The United States Court of Appeals for the Second Circuit handed Fox News a “sweeping” copyright infringement victory over media clipping service TVEyes Tuesday.
The court and Judges Lewis A. Kaplan and Jon O. Newman ruled that “TVEyes has failed to show that the product it offers to its clients can be justified as fair use.”
“TVEyes’s re‐distribution of Fox’s content serves a transformative purpose insofar as it enables TVEyes’ clients to isolate from the vast corpus of Fox’s content the material that is responsive to their interests, and to access that material in a convenient manner,” the ruling states. “But because that re‐distribution makes available to TVEyes’s clients virtually all of Fox’s copyrighted content that the clients wish to see and hear, and because it deprives Fox of revenue that properly belongs to the copyright holder.”
“This is a significant win in the field of fair-use law,” Fox’s outside counsel Dale Cendali said of the ruling in a statement provided to The Daily Caller. “The Second Circuit was very clear that TVEyes cannot offer any of Fox’s audio visual content whether by viewing, downloading, sharing, or archiving.”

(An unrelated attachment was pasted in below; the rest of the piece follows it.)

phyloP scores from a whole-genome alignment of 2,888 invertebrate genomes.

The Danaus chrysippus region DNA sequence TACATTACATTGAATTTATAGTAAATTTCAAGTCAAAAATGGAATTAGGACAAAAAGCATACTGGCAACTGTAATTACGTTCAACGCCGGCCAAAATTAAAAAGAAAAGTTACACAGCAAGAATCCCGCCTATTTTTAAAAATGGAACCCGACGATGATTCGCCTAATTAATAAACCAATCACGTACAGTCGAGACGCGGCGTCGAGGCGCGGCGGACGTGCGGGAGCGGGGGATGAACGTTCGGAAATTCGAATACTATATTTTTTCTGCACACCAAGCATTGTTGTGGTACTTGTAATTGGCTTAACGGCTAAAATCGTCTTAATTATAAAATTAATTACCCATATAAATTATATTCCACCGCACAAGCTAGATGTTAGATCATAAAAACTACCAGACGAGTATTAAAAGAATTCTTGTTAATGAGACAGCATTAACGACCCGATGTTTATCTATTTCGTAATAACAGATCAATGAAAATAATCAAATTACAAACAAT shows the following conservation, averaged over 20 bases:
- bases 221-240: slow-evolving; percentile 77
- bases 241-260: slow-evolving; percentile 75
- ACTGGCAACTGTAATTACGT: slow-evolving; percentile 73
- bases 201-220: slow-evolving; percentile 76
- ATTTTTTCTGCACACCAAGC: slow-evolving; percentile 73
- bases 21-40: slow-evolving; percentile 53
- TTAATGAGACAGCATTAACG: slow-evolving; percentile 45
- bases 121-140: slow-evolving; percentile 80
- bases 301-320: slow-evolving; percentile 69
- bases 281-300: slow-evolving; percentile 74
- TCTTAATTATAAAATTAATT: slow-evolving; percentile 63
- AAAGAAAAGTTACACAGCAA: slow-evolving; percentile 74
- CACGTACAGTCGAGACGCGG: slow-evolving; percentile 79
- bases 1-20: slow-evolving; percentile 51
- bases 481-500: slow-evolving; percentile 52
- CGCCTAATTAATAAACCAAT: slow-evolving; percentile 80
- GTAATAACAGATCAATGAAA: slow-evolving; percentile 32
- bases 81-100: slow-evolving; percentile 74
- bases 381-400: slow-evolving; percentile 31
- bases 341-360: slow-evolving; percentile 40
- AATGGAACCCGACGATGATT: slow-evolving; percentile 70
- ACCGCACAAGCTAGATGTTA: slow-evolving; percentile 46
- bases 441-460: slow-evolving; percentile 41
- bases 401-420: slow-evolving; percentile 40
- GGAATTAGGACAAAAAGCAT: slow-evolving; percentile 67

“We cannot emphasize enough the practical effect this win should have for content holders of all stripes in not being deprived of the benefit of monetizing content by those standing on fair use grounds.”
At the time of this article’s publication, TVEyes had not removed Fox News as a source from its online clipping tool, an individual with working knowledge of the platform told TheDC.
TVEyes is widely used by government offices — in both the executive and legislative branches — and private industry companies.
J. Michael Keyes, an intellectual property attorney with the Seattle firm Dorsey & Whitney, told TheDC Tuesday’s ruling shows “a clear hierarchy emerging in the fair use calculus.”
“The ‘market harm’ factor is the most important consideration when it comes to fair use,” Keyes continued. “If the defendant’s use is generating a substantial amount of revenue to defendant, then the court will likely find that the plaintiff has suffered a ‘market’ harm — even if plaintiff doesn’t necessarily use its copyrighted content in the same manner as the defendant.”
“This is an important, if not the most important, consideration in the context of fair use.”
“While we are disappointed by the decision, we continue to believe that TVEyes offers a valuable public service to its customers, including government agencies, the military, law enforcement and the news media, within the bounds of the law,” a TVEyes spokesman told TheDC. “We are in the process of evaluating the decision and considering our options.”